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Retired art teacher from Colorado. I have a Masters in Art. I am passionate about Studio Art Quilting, I love to read, golf and enjoy the life of my dreams!



The season of heat here in Southern Utah is almost done. I am able to get an hour on the patio each morning as long as the shades are down and the fan is on.

During that hour I have been sketching.

Sketchbooks were a big part of my life as an art teacher. All my students started each unit of study, no matter what the medium(printmaking, ceramics, glass) ; with their sketchbooks. Sketchbooks help focus attention and turn that noisy left brain off.

I start sketching with a collection of ideas for sketchbook pages I collect on a Pinterest board. I have a basket of markers and several very sharp pencils. My sketchbook is small. Each day I work on a double page starting with a light pencil sketch. I trace the pencil lines with thin black markers and then erase the pencil lines. Next I add color.

I have new markers that act like watercolors. The tips are brushes. The set came with a water pen allowing me to paint water over a line to soften the effect. I also have markers with two tips and sets with a range of color values. These materials are organized  in a wire basket and separated with cans holding different pens.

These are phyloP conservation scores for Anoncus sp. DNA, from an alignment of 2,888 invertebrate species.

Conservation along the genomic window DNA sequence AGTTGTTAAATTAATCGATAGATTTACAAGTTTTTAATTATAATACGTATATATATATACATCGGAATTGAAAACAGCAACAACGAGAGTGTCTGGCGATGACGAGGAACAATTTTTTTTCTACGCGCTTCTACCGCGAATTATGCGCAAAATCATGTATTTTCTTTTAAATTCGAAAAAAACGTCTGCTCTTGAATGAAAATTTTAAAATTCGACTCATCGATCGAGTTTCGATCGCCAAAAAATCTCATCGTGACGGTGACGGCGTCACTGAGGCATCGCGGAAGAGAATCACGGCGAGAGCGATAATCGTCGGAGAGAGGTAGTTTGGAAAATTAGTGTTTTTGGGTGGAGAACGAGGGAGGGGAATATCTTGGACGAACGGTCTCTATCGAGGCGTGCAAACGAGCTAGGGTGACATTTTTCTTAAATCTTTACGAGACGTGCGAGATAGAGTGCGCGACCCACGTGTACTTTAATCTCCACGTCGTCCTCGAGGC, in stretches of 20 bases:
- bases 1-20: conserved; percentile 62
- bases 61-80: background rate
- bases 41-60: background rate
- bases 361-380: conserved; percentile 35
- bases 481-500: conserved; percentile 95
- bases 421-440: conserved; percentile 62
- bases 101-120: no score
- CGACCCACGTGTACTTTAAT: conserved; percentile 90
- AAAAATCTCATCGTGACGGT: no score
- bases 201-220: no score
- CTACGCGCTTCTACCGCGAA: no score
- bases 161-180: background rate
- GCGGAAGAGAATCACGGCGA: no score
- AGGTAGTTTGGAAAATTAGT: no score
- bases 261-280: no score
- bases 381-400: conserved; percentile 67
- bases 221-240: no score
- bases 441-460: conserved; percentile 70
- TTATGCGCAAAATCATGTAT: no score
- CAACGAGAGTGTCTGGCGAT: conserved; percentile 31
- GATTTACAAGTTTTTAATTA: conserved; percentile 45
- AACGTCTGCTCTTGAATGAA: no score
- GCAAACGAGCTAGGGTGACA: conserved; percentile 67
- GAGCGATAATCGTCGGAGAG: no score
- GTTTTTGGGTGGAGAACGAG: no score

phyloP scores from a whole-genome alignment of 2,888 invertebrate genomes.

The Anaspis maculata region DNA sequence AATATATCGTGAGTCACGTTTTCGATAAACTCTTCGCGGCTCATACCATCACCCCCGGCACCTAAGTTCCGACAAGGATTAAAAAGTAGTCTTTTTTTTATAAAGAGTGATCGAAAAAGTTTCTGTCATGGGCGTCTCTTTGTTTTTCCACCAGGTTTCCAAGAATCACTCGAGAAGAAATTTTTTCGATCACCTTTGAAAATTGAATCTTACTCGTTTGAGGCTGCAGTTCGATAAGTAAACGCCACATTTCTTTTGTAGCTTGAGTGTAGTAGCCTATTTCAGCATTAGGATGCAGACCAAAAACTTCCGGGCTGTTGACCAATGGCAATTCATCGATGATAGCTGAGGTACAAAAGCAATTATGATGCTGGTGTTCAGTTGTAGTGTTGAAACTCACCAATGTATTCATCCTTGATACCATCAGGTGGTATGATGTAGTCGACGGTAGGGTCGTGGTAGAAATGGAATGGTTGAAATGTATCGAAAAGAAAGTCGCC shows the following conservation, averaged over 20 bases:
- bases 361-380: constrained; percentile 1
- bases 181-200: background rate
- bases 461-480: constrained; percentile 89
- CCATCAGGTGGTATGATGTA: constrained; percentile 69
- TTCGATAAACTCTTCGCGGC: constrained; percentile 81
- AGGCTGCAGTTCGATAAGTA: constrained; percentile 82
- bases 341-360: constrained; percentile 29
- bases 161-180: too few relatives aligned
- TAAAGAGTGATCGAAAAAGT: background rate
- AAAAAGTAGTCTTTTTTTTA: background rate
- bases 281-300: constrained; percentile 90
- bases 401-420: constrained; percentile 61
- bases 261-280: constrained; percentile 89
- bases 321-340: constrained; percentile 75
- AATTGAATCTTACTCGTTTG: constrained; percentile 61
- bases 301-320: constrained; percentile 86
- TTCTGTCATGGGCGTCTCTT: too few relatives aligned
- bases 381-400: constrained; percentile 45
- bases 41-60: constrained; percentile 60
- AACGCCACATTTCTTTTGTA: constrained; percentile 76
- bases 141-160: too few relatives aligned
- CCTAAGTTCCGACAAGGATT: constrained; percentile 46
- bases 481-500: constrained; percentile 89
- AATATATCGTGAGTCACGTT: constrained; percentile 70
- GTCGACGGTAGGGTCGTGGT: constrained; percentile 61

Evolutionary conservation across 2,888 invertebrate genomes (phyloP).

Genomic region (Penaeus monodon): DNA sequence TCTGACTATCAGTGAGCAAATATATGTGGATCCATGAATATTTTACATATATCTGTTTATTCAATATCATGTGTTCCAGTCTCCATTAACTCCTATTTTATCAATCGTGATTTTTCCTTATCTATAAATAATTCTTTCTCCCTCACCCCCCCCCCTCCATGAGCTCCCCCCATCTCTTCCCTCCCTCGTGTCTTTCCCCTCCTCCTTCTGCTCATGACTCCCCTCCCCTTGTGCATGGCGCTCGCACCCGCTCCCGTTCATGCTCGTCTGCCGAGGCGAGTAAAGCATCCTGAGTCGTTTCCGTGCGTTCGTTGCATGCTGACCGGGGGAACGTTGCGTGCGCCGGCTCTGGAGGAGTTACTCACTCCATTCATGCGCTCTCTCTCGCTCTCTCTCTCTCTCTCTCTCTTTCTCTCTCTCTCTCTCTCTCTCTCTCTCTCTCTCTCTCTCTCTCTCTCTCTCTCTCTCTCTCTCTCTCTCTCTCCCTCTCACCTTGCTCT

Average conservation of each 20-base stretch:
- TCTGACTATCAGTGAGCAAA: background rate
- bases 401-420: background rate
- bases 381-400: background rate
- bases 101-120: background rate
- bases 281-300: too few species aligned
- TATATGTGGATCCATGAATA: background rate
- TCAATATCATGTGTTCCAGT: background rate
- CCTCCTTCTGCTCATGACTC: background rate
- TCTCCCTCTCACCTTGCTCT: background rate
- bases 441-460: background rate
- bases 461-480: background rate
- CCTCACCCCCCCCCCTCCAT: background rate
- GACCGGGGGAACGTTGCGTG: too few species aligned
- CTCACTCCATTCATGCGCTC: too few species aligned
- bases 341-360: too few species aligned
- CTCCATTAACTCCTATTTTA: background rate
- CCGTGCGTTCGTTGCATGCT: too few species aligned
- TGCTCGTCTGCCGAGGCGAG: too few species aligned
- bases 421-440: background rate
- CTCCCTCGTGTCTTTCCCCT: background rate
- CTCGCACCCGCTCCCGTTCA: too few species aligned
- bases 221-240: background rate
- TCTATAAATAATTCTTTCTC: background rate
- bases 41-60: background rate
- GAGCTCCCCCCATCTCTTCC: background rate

Each of these page spreads included some text. Sometimes it’s a quote, but most often I just put down a short phrase. Drawing out different kinds of lettering is a great way to improve your drawing skills. Arranging the words on a page with an illustration is a way to practice making choices in your composition. 

Some of the barriers to drawing most people face are:

  • Unrealistic expectation of making something look real
  • Not knowing where to start
  • Endless erasing to get it just right
  • Wasting time searching for subject matter
  • Romantic ideas about how a “real” artist would sketch
  • Have an attitude of failure after a single session


You can avoid these barriers by:

  • Trying to copy an existing drawing. Drawing from life can be too much when you first start, but not using a visual reference is a mistake. 
  • Start with a single subject. Don’t over think the process. 
  • Add fillers to the page like words, or colors, patterns, etc...
  • Draw with a pencil using short light lines. Trace with a heavy pencil line or maker and erase the light lines. 
  • Realism is overrated. Seek out examples of illustrations that visually engaging but not complex


Don't judge yourself, just finish the page.

Repeat a process (draw, trace color) overtime and remember it’s not going into a gallery.